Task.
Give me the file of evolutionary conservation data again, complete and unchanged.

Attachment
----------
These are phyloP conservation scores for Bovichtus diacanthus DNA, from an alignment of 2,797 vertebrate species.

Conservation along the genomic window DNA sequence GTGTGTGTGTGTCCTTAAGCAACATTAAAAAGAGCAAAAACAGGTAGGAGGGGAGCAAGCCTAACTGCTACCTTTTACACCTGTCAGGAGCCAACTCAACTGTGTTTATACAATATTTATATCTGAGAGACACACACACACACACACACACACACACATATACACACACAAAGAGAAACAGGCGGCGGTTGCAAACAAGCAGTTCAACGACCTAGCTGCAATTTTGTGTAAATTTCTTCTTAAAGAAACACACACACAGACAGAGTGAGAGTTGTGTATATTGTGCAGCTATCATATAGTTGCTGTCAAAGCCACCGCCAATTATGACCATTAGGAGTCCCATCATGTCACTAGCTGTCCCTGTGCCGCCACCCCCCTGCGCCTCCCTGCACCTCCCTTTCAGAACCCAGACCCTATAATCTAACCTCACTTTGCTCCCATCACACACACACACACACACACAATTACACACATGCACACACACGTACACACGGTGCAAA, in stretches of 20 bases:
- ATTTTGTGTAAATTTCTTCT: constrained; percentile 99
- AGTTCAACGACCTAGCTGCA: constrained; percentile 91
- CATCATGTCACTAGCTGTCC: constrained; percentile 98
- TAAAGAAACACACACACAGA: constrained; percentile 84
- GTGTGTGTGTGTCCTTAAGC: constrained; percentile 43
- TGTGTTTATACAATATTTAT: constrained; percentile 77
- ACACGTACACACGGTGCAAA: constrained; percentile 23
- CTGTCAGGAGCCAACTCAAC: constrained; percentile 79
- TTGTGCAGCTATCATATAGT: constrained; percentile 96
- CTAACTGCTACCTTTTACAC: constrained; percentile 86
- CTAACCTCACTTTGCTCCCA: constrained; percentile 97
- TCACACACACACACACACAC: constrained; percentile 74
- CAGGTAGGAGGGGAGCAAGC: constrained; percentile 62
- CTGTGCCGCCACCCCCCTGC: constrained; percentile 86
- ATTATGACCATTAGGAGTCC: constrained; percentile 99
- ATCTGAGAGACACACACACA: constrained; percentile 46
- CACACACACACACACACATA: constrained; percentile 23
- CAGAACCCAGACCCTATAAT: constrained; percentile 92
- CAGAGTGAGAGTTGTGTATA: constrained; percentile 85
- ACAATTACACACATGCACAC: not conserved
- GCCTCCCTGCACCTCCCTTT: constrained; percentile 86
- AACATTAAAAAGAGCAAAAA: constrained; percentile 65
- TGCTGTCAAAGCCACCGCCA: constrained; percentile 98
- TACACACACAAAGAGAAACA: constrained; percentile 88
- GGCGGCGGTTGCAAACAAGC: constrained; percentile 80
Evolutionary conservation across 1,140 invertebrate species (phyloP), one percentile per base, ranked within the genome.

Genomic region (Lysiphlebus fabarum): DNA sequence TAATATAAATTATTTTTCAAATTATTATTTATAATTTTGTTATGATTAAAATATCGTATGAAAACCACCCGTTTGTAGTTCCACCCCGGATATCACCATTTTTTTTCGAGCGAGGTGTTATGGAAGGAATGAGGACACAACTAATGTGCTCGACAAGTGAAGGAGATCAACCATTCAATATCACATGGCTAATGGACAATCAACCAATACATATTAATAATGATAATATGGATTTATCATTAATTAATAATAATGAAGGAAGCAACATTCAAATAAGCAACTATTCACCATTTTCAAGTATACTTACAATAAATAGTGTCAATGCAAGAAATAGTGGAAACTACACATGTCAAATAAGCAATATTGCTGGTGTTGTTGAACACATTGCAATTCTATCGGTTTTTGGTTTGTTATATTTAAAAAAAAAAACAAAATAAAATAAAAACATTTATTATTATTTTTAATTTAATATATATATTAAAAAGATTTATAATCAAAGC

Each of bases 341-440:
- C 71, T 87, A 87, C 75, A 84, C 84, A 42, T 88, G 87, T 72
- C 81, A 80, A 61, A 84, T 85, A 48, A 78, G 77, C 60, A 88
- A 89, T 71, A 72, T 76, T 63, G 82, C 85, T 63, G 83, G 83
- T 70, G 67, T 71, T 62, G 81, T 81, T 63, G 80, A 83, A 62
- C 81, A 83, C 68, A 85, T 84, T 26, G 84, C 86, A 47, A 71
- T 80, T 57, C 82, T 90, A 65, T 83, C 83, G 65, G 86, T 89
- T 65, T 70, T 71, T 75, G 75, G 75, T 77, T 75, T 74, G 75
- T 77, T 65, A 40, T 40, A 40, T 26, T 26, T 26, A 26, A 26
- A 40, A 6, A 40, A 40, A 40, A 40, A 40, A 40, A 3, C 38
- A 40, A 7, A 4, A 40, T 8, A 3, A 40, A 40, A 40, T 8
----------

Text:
These are phyloP conservation scores for Bovichtus diacanthus DNA, from an alignment of 2,797 vertebrate species.

Conservation along the genomic window DNA sequence GTGTGTGTGTGTCCTTAAGCAACATTAAAAAGAGCAAAAACAGGTAGGAGGGGAGCAAGCCTAACTGCTACCTTTTACACCTGTCAGGAGCCAACTCAACTGTGTTTATACAATATTTATATCTGAGAGACACACACACACACACACACACACACACATATACACACACAAAGAGAAACAGGCGGCGGTTGCAAACAAGCAGTTCAACGACCTAGCTGCAATTTTGTGTAAATTTCTTCTTAAAGAAACACACACACAGACAGAGTGAGAGTTGTGTATATTGTGCAGCTATCATATAGTTGCTGTCAAAGCCACCGCCAATTATGACCATTAGGAGTCCCATCATGTCACTAGCTGTCCCTGTGCCGCCACCCCCCTGCGCCTCCCTGCACCTCCCTTTCAGAACCCAGACCCTATAATCTAACCTCACTTTGCTCCCATCACACACACACACACACACACAATTACACACATGCACACACACGTACACACGGTGCAAA, in stretches of 20 bases:
- ATTTTGTGTAAATTTCTTCT: constrained; percentile 99
- AGTTCAACGACCTAGCTGCA: constrained; percentile 91
- CATCATGTCACTAGCTGTCC: constrained; percentile 98
- TAAAGAAACACACACACAGA: constrained; percentile 84
- GTGTGTGTGTGTCCTTAAGC: constrained; percentile 43
- TGTGTTTATACAATATTTAT: constrained; percentile 77
- ACACGTACACACGGTGCAAA: constrained; percentile 23
- CTGTCAGGAGCCAACTCAAC: constrained; percentile 79
- TTGTGCAGCTATCATATAGT: constrained; percentile 96
- CTAACTGCTACCTTTTACAC: constrained; percentile 86
- CTAACCTCACTTTGCTCCCA: constrained; percentile 97
- TCACACACACACACACACAC: constrained; percentile 74
- CAGGTAGGAGGGGAGCAAGC: constrained; percentile 62
- CTGTGCCGCCACCCCCCTGC: constrained; percentile 86
- ATTATGACCATTAGGAGTCC: constrained; percentile 99
- ATCTGAGAGACACACACACA: constrained; percentile 46
- CACACACACACACACACATA: constrained; percentile 23
- CAGAACCCAGACCCTATAAT: constrained; percentile 92
- CAGAGTGAGAGTTGTGTATA: constrained; percentile 85
- ACAATTACACACATGCACAC: not conserved
- GCCTCCCTGCACCTCCCTTT: constrained; percentile 86
- AACATTAAAAAGAGCAAAAA: constrained; percentile 65
- TGCTGTCAAAGCCACCGCCA: constrained; percentile 98
- TACACACACAAAGAGAAACA: constrained; percentile 88
- GGCGGCGGTTGCAAACAAGC: constrained; percentile 80
Evolutionary conservation across 1,140 invertebrate species (phyloP), one percentile per base, ranked within the genome.

Genomic region (Lysiphlebus fabarum): DNA sequence TAATATAAATTATTTTTCAAATTATTATTTATAATTTTGTTATGATTAAAATATCGTATGAAAACCACCCGTTTGTAGTTCCACCCCGGATATCACCATTTTTTTTCGAGCGAGGTGTTATGGAAGGAATGAGGACACAACTAATGTGCTCGACAAGTGAAGGAGATCAACCATTCAATATCACATGGCTAATGGACAATCAACCAATACATATTAATAATGATAATATGGATTTATCATTAATTAATAATAATGAAGGAAGCAACATTCAAATAAGCAACTATTCACCATTTTCAAGTATACTTACAATAAATAGTGTCAATGCAAGAAATAGTGGAAACTACACATGTCAAATAAGCAATATTGCTGGTGTTGTTGAACACATTGCAATTCTATCGGTTTTTGGTTTGTTATATTTAAAAAAAAAAACAAAATAAAATAAAAACATTTATTATTATTTTTAATTTAATATATATATTAAAAAGATTTATAATCAAAGC

Each of bases 341-440:
- C 71, T 87, A 87, C 75, A 84, C 84, A 42, T 88, G 87, T 72
- C 81, A 80, A 61, A 84, T 85, A 48, A 78, G 77, C 60, A 88
- A 89, T 71, A 72, T 76, T 63, G 82, C 85, T 63, G 83, G 83
- T 70, G 67, T 71, T 62, G 81, T 81, T 63, G 80, A 83, A 62
- C 81, A 83, C 68, A 85, T 84, T 26, G 84, C 86, A 47, A 71
- T 80, T 57, C 82, T 90, A 65, T 83, C 83, G 65, G 86, T 89
- T 65, T 70, T 71, T 75, G 75, G 75, T 77, T 75, T 74, G 75
- T 77, T 65, A 40, T 40, A 40, T 26, T 26, T 26, A 26, A 26
- A 40, A 6, A 40, A 40, A 40, A 40, A 40, A 40, A 3, C 38
- A 40, A 7, A 4, A 40, T 8, A 3, A 40, A 40, A 40, T 8